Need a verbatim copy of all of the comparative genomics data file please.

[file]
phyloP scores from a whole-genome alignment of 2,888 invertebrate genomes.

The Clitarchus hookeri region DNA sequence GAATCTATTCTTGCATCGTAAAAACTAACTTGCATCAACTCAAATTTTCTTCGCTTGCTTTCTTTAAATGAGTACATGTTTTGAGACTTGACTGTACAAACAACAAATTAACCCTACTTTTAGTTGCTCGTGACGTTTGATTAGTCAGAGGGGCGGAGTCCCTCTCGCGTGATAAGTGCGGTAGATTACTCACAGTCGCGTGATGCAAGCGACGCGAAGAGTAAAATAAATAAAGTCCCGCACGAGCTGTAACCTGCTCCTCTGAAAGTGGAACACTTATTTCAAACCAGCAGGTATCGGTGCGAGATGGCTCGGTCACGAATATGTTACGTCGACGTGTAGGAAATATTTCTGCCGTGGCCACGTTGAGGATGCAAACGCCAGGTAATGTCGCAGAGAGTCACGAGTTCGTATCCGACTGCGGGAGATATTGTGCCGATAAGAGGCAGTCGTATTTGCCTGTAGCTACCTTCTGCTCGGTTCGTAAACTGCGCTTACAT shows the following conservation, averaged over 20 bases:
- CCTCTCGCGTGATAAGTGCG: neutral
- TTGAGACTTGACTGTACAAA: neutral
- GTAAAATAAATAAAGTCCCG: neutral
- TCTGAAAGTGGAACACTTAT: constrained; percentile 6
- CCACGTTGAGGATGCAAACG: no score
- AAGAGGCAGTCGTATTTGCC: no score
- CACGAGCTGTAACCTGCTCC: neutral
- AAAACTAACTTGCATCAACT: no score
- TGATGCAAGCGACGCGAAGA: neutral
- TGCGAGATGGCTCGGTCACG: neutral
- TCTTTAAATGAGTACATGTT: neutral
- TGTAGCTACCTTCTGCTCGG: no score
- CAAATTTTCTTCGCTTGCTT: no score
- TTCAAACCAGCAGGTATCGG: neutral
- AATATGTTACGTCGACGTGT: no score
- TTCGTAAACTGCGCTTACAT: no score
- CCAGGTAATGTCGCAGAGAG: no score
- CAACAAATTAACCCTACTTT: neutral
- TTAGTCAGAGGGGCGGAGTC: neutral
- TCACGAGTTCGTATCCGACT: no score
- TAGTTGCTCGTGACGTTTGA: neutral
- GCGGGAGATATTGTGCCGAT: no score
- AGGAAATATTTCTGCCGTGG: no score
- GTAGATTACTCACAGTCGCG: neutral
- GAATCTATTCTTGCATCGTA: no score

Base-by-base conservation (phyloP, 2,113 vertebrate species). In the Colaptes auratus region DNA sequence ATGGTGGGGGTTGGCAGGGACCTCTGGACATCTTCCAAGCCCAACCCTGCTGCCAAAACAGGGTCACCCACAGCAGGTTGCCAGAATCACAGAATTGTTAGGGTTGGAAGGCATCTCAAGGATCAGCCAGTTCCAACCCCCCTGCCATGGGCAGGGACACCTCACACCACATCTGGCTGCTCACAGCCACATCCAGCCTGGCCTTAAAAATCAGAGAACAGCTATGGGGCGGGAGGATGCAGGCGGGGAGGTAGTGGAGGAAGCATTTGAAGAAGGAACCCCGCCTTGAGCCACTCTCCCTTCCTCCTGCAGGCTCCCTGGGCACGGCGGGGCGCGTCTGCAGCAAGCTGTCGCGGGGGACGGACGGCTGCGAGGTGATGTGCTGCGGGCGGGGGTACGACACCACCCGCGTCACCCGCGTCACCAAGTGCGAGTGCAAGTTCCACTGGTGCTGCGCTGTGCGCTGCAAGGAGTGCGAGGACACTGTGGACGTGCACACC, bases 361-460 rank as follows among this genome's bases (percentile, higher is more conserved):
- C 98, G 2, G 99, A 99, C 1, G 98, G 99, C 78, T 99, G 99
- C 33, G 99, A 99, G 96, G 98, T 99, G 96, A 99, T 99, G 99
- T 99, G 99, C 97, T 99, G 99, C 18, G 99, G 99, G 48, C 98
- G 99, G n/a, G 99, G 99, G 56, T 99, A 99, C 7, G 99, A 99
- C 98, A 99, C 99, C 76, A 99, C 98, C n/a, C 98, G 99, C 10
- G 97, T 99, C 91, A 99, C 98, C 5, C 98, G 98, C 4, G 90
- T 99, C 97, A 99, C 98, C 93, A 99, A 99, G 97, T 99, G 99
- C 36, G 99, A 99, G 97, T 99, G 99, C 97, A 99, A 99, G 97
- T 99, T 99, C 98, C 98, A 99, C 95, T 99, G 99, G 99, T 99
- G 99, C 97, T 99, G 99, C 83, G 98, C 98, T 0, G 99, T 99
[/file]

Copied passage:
phyloP scores from a whole-genome alignment of 2,888 invertebrate genomes.

The Clitarchus hookeri region DNA sequence GAATCTATTCTTGCATCGTAAAAACTAACTTGCATCAACTCAAATTTTCTTCGCTTGCTTTCTTTAAATGAGTACATGTTTTGAGACTTGACTGTACAAACAACAAATTAACCCTACTTTTAGTTGCTCGTGACGTTTGATTAGTCAGAGGGGCGGAGTCCCTCTCGCGTGATAAGTGCGGTAGATTACTCACAGTCGCGTGATGCAAGCGACGCGAAGAGTAAAATAAATAAAGTCCCGCACGAGCTGTAACCTGCTCCTCTGAAAGTGGAACACTTATTTCAAACCAGCAGGTATCGGTGCGAGATGGCTCGGTCACGAATATGTTACGTCGACGTGTAGGAAATATTTCTGCCGTGGCCACGTTGAGGATGCAAACGCCAGGTAATGTCGCAGAGAGTCACGAGTTCGTATCCGACTGCGGGAGATATTGTGCCGATAAGAGGCAGTCGTATTTGCCTGTAGCTACCTTCTGCTCGGTTCGTAAACTGCGCTTACAT shows the following conservation, averaged over 20 bases:
- CCTCTCGCGTGATAAGTGCG: neutral
- TTGAGACTTGACTGTACAAA: neutral
- GTAAAATAAATAAAGTCCCG: neutral
- TCTGAAAGTGGAACACTTAT: constrained; percentile 6
- CCACGTTGAGGATGCAAACG: no score
- AAGAGGCAGTCGTATTTGCC: no score
- CACGAGCTGTAACCTGCTCC: neutral
- AAAACTAACTTGCATCAACT: no score
- TGATGCAAGCGACGCGAAGA: neutral
- TGCGAGATGGCTCGGTCACG: neutral
- TCTTTAAATGAGTACATGTT: neutral
- TGTAGCTACCTTCTGCTCGG: no score
- CAAATTTTCTTCGCTTGCTT: no score
- TTCAAACCAGCAGGTATCGG: neutral
- AATATGTTACGTCGACGTGT: no score
- TTCGTAAACTGCGCTTACAT: no score
- CCAGGTAATGTCGCAGAGAG: no score
- CAACAAATTAACCCTACTTT: neutral
- TTAGTCAGAGGGGCGGAGTC: neutral
- TCACGAGTTCGTATCCGACT: no score
- TAGTTGCTCGTGACGTTTGA: neutral
- GCGGGAGATATTGTGCCGAT: no score
- AGGAAATATTTCTGCCGTGG: no score
- GTAGATTACTCACAGTCGCG: neutral
- GAATCTATTCTTGCATCGTA: no score

Base-by-base conservation (phyloP, 2,113 vertebrate species). In the Colaptes auratus region DNA sequence ATGGTGGGGGTTGGCAGGGACCTCTGGACATCTTCCAAGCCCAACCCTGCTGCCAAAACAGGGTCACCCACAGCAGGTTGCCAGAATCACAGAATTGTTAGGGTTGGAAGGCATCTCAAGGATCAGCCAGTTCCAACCCCCCTGCCATGGGCAGGGACACCTCACACCACATCTGGCTGCTCACAGCCACATCCAGCCTGGCCTTAAAAATCAGAGAACAGCTATGGGGCGGGAGGATGCAGGCGGGGAGGTAGTGGAGGAAGCATTTGAAGAAGGAACCCCGCCTTGAGCCACTCTCCCTTCCTCCTGCAGGCTCCCTGGGCACGGCGGGGCGCGTCTGCAGCAAGCTGTCGCGGGGGACGGACGGCTGCGAGGTGATGTGCTGCGGGCGGGGGTACGACACCACCCGCGTCACCCGCGTCACCAAGTGCGAGTGCAAGTTCCACTGGTGCTGCGCTGTGCGCTGCAAGGAGTGCGAGGACACTGTGGACGTGCACACC, bases 361-460 rank as follows among this genome's bases (percentile, higher is more conserved):
- C 98, G 2, G 99, A 99, C 1, G 98, G 99, C 78, T 99, G 99
- C 33, G 99, A 99, G 96, G 98, T 99, G 96, A 99, T 99, G 99
- T 99, G 99, C 97, T 99, G 99, C 18, G 99, G 99, G 48, C 98
- G 99, G n/a, G 99, G 99, G 56, T 99, A 99, C 7, G 99, A 99
- C 98, A 99, C 99, C 76, A 99, C 98, C n/a, C 98, G 99, C 10
- G 97, T 99, C 91, A 99, C 98, C 5, C 98, G 98, C 4, G 90
- T 99, C 97, A 99, C 98, C 93, A 99, A 99, G 97, T 99, G 99
- C 36, G 99, A 99, G 97, T 99, G 99, C 97, A 99, A 99, G 97
- T 99, T 99, C 98, C 98, A 99, C 95, T 99, G 99, G 99, T 99
- G 99, C 97, T 99, G 99, C 83, G 98, C 98, T 0, G 99, T 99